Alex then talked about the relationship between script editing and directing, and what she had learned through her participation across these two roles. Whilst Alex was speaking, we played scene one of Black Flat on mute in the background as unfortunately we didn’t have enough time to show the whole thing.
I was up next and explained how Jackson and I tackled editing process, specifically in relation to the structure and organisation of shots, continuity and audio editing and layering (see previous blog post for my full spoken piece). We then screened scene two of our film, Emily’s exchange with creepy Ted, which seemed to be really well received by the audience
Jackson concluded our presentation by talking about the score he wrote and produced for our film. Inspired by the original Teddy’s Bear Picnic, Jackson reimagined the track into a really dark, eerie version that fitted our footage seamlessly.
Overall, I think our presentation went really well as we provided an in-depth insight into Squadron’s last six weeks of working together. We made sure that we covered all of bases of the production process to give listeners a well-rounded understanding of our work, including pre-production, shooting, sound recording, editing and sound design. It was unfortunate that we were unable to screen both scenes due to time limitations, but we made the best of the time available by enabling each person a considerable length of time to speak, whilst still being able to screen the full version of scene two. Despite the thrilling nature of our work, I think we did a good job of keeping the presentation light and entertaining, as this is what audiences tend to appreciate the most.
It was interesting to see how everyone else’s production journeys had progressed through listening to other groups’ presentations. While some stuck closely to their original intentions, others took quite a different turn to what they had originally set out to do. It was reassuring to find out that we were not the only ones who encountered a few complications and setbacks, but nonetheless, all groups were able to take something away from the experience that will ultimately guide their approach to future filmic endeavours.
I think we all deserve a pat on the back for what we were able to achieve this semester. It’s been a bit of a rollercoaster ride to say the least, but at the end of the day we’ve managed to pull through and produce some great content.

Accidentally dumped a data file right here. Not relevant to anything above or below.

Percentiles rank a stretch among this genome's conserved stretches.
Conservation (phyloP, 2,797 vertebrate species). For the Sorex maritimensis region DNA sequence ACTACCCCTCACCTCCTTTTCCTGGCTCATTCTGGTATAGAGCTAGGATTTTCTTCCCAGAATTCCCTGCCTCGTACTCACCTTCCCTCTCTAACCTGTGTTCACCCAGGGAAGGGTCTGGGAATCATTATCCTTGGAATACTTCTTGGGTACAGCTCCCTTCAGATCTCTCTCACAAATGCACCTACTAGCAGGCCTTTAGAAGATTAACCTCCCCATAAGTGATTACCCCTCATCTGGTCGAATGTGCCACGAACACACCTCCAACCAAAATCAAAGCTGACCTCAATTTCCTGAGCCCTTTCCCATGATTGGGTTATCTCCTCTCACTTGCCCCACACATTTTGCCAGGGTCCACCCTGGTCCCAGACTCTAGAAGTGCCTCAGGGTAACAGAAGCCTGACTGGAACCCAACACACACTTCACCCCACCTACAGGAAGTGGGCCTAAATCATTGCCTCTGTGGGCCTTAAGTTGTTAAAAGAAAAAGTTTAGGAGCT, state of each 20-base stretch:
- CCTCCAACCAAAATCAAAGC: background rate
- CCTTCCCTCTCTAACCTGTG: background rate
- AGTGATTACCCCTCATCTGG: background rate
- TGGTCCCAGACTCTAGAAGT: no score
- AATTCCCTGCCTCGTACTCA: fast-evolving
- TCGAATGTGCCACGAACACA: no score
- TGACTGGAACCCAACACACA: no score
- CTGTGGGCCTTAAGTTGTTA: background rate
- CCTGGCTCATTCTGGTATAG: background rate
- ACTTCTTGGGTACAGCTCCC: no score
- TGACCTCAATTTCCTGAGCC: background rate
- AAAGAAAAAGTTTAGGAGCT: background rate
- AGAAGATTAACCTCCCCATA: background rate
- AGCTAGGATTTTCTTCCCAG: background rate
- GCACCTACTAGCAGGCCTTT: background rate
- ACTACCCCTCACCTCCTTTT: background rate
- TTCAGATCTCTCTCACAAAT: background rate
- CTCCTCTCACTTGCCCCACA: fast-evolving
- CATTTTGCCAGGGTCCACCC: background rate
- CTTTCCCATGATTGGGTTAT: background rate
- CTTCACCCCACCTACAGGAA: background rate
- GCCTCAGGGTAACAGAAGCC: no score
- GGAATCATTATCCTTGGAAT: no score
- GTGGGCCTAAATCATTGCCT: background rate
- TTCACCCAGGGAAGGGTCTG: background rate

The following is my spoken portion of the week 12 presentation:
So Jackson and I were the chief editors for our teaser trailer for Black Flat. Within this process, we learnt a lot about structure and organisation of shots, continuity, as well as audio editing and layering.
The process of structuring shots was relatively simple as obviously each was motivated and carefully planned. On the day we stuck close to the script and corresponding shot list, so we were thus able to work sequentially through the footage and audio in the suites. This was also made easier due to the fact that we labelled the video and audio file in line with the shot list – so if on the shot list it was scene 2, shot 2, take 2, then the files were labelled accordingly for painless reference and ease of synchronisation. During the shoot we also took notes about which takes were particularly good to ensure maximum productivity in the suite – saving us from the hassle of having to go through hours of footage we weren’t going to use.
Ensuring continuity was perhaps one of the more challenging aspects of shooting and editing our teaser. It can be quite hard to get your head around the little things regarding continuity whilst on set – things can fly unnoticed such as changing hand placement and movement, and things like cast members rolling their sleeves up and down. Even your sound operator’s feet may find themselves in the background of a shot… Oops.
With that, some shots did not line up seamlessly and the challenge became to carefully select the shots and cuts to MAKE them line up seamlessly. It very much became about experimentation and trial and error – putting shots in juxtaposition with each other to see if they flow or not. Video transitions also aided this process, as they suggest a shift in time in the event that things do not appear continuous. Through these strategic measures, Jackson and I were able to make the best of the footage we had to produce something mostly seamless and continuous.
Sound levelling and layering was another crucial part of our editing. Thanks to Sarah, our levels for dialogue were great, but there will always inevitably be variances due to the differences in volume of speech and pitch fluctuations. Jackson and I therefore went through each clip and brought the levels up or down accordingly to ensure they were within a suitable range and peaking at -6. We also consciously avoided audio clips with excessive wind and cut it out where possible. In terms of the scenes without dialogue – so establishing shots and the like – we layered sounds to match the action in the shot. For example, whilst Emily and Damien are walking along the river, we had the ambient sound of the location – so the flowing river, birds etc. – and footsteps fading in and out as they neared the camera.
Unfortunately due to time constraints, we were unable to properly colour grade or add text to our teaser. Hopefully you are still all able to pick up on the eerie vibe we were going for, so without further adieu: